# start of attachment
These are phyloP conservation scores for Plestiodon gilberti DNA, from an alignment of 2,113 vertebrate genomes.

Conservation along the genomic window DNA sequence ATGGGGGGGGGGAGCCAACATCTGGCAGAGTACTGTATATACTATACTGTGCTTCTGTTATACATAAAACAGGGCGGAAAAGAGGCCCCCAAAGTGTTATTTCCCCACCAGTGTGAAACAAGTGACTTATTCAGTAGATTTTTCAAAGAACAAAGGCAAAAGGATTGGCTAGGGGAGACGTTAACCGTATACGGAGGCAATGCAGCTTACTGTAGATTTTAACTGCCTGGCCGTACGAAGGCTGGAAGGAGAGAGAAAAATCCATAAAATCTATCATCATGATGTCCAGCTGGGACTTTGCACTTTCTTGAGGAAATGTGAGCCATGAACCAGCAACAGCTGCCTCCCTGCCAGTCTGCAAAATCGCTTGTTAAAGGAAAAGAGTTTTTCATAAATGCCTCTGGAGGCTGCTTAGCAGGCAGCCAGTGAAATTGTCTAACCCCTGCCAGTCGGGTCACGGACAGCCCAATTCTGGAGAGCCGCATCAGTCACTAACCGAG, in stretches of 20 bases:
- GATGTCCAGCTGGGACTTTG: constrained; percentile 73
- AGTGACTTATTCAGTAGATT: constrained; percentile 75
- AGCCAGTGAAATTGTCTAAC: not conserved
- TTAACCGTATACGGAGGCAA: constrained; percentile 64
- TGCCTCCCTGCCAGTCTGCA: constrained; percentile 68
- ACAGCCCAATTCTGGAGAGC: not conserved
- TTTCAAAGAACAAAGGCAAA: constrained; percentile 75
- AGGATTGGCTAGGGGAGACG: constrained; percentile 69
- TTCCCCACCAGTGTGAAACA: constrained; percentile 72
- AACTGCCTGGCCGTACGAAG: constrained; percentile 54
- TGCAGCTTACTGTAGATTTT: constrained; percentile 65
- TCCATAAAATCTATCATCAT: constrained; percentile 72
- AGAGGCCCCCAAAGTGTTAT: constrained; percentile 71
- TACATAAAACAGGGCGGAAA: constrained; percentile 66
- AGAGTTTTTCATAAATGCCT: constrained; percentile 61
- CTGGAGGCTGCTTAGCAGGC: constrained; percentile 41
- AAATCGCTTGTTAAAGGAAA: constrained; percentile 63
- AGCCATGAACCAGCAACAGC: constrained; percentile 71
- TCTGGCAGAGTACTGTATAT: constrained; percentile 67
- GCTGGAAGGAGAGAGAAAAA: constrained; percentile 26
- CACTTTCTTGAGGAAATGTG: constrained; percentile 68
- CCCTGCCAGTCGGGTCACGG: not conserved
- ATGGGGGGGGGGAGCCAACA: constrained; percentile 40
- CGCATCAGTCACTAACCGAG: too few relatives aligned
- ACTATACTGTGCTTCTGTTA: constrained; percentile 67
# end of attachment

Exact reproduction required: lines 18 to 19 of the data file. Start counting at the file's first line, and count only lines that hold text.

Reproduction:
- CTGGAGGCTGCTTAGCAGGC: constrained; percentile 41
- AAATCGCTTGTTAAAGGAAA: constrained; percentile 63